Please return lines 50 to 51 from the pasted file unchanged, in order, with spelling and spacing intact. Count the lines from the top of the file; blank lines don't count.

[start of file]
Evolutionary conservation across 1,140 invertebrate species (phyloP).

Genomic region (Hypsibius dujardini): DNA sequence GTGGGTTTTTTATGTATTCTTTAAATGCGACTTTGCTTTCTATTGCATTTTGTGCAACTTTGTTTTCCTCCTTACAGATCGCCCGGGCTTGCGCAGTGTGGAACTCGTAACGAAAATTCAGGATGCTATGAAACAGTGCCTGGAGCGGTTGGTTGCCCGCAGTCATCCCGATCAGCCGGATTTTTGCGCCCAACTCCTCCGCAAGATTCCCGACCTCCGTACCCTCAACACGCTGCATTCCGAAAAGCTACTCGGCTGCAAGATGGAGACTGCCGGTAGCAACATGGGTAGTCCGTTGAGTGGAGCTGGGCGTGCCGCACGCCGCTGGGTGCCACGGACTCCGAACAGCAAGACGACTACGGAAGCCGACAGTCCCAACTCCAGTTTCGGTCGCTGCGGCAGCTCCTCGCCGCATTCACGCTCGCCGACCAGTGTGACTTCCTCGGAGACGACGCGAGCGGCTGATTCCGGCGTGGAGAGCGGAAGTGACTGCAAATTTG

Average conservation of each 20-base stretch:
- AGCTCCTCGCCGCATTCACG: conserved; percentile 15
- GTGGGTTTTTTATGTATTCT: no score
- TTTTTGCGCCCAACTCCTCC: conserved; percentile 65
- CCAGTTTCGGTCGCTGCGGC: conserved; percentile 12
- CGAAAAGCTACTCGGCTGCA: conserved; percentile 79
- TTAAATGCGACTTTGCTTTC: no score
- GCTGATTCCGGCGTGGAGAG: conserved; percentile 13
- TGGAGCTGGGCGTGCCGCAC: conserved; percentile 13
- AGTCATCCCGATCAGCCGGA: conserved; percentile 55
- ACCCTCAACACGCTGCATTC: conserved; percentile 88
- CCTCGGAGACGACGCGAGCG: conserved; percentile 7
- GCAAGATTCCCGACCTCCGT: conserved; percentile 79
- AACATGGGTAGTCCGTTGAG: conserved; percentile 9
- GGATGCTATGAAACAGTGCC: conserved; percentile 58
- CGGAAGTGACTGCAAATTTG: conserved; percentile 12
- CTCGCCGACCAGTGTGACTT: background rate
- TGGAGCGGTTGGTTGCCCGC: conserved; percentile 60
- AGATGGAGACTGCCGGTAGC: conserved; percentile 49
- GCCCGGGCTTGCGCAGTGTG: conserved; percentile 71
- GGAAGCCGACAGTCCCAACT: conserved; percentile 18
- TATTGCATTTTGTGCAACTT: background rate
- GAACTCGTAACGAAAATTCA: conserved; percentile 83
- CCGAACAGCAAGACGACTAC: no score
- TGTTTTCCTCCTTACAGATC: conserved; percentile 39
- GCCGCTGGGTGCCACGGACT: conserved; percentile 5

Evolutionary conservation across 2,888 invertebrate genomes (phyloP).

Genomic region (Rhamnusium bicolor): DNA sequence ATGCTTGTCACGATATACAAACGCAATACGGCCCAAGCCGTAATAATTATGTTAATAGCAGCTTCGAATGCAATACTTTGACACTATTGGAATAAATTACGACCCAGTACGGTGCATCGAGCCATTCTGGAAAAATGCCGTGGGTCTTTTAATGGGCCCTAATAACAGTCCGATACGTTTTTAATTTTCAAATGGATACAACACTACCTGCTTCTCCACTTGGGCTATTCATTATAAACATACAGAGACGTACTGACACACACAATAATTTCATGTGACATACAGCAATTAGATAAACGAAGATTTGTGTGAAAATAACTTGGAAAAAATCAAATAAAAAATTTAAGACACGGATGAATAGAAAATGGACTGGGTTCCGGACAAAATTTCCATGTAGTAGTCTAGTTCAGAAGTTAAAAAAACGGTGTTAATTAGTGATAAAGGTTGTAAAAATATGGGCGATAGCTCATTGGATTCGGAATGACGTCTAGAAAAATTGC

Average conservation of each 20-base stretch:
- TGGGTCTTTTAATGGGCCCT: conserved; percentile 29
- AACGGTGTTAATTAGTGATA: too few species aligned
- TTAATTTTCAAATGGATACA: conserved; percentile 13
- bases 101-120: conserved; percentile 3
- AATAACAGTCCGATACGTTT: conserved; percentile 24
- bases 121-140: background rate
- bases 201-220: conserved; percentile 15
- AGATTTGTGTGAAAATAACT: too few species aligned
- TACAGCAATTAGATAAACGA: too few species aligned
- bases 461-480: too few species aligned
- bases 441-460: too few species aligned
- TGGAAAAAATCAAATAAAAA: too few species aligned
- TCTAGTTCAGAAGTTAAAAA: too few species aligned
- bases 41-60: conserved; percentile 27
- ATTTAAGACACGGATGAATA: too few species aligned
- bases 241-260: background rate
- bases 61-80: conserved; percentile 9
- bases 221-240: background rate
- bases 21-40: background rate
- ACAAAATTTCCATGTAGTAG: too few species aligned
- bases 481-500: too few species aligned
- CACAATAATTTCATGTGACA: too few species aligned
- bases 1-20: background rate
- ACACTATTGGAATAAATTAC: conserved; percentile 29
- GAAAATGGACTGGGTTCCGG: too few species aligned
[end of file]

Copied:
- bases 21-40: background rate
- ACAAAATTTCCATGTAGTAG: too few species aligned